ATLANTA — The Georgia General Assembly passed legislation Wednesday that extends Medicaid coverage for new mothers to six months in an effort to curb the state’s high maternal mortality rates.
After uncertainty on whether Fiscal Year 2021 budget – upended by COVID-19 – would be able to fund it, the final budget proposal includes the full six-month coverage extension as well as dollars for lactation care.
More than $19.6 million to cover the Medicaid extension is included in the $26 billion spending plan.
Lawmakers on both sides of the aisle and maternal health advocates are praising passage of the bill — House Bill 1114 — as a big step in addressing maternal mortality in Georgia, especially for the state’s poorest mothers.
Georgia's maternal mortality rate has long ranked near the bottom in the U.S. The most recent analysis of maternal deaths in Georgia by the state's Maternal Mortality Review Committee deemed two-thirds of the maternal deaths from 2012-15 preventable.
Black women in Georgia are nearly three times more likely to die from pregnancy than white women.
On the House floor, Rep. Sharon Cooper, R-Marietta, House health and human services committee chair, thanked House members for “beginning to take care of the needs of our most vulnerable mothers who are at risk of losing their lives postpartum.”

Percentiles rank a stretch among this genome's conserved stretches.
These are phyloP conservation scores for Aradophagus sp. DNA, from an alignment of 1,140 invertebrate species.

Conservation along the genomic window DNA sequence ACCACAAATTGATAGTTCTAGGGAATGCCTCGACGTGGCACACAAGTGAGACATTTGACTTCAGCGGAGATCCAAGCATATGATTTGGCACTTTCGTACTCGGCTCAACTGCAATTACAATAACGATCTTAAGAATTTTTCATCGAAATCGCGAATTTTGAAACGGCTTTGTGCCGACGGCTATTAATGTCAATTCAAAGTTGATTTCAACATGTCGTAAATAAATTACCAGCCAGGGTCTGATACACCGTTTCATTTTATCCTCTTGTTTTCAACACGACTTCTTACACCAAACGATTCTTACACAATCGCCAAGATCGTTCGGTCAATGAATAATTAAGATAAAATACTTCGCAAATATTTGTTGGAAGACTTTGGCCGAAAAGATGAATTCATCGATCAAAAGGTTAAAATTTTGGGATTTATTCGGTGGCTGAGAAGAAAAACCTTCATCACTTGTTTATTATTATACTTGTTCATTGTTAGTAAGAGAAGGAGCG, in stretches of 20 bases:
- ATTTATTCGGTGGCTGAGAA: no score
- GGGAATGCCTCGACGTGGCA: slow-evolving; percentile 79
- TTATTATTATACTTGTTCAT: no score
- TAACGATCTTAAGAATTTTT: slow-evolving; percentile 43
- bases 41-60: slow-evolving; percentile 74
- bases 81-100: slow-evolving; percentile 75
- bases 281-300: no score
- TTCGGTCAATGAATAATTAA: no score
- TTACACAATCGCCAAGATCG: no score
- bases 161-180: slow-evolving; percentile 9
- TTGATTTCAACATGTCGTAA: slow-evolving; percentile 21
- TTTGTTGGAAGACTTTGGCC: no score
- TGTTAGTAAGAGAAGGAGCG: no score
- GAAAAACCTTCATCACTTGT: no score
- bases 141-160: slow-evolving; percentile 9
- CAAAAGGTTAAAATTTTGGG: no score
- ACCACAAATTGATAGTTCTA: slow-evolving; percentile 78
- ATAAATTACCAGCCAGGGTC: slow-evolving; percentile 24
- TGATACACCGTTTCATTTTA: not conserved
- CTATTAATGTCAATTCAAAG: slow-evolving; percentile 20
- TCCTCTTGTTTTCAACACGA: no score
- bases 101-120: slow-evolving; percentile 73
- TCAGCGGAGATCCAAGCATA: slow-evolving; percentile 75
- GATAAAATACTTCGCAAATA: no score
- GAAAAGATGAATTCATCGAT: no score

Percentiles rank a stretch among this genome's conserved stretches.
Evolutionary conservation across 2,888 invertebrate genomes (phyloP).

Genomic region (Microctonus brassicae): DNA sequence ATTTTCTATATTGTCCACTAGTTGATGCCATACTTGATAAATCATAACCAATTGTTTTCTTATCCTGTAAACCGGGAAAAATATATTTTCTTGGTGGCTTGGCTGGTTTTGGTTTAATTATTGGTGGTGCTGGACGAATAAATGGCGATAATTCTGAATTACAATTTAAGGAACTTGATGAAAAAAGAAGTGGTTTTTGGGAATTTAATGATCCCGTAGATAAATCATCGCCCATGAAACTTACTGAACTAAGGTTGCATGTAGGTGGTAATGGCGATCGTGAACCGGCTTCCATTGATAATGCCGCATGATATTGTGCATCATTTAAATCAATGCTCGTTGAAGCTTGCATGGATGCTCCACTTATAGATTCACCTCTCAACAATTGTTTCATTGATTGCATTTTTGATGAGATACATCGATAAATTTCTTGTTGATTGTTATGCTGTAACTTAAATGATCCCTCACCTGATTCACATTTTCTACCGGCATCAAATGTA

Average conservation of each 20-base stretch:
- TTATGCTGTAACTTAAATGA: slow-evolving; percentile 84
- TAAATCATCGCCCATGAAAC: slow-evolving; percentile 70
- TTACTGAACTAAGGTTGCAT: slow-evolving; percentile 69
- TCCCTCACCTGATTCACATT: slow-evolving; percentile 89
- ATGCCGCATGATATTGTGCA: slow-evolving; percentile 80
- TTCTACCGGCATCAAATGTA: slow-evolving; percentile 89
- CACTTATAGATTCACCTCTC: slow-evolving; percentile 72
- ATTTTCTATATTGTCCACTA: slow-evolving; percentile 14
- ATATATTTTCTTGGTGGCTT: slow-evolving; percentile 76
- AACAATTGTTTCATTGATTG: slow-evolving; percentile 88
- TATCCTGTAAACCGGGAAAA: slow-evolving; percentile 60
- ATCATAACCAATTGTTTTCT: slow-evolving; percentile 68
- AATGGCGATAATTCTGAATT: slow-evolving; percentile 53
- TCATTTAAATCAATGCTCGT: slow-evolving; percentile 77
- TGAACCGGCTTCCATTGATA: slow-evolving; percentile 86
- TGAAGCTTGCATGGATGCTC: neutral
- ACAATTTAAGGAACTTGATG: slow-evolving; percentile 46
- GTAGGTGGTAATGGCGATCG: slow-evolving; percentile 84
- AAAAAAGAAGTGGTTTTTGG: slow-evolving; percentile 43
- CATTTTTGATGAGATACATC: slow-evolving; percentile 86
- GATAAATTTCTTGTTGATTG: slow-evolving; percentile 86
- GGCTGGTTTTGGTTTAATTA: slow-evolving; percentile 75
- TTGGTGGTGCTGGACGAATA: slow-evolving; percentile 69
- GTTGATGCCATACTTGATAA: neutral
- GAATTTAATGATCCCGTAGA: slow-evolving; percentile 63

Advocates said as the coronavirus pandemic impacts the ability for pregnant and postpartum women to access services, it is critical lawmakers prioritize the Medicaid extension legislation and funding.
“House Bill 1114 is a critical first step for ensuring that people giving birth in Georgia have access to care during the vulnerable postpartum period,” said Amber Mack, research and policy analyst at the Healthy Mothers, Health Babies Coalition of Georgia.
The pandemic has also added stressors to many families — on top of the more than 71,000 positive coronavirus cases, the state is seeing record-high unemployment.
Rep. Able “Mable” Thomas, D-Atlanta, has long advocated for lawmakers to address maternal mortality through legislation.
“The maternal mortality issue is one of the most important issues and budget priorities of the 2020 session,” Thomas said. “We must continue to fight for Black mothers who die three to four times more than white mothers at childbirth.”
But advocates hope the state can go further in the future to fund Medicaid coverage for new mothers up to a full year. Rep. Renitta Shannon, D-Decatur, introduced legislation to fund an additional 12 months of coverage last session.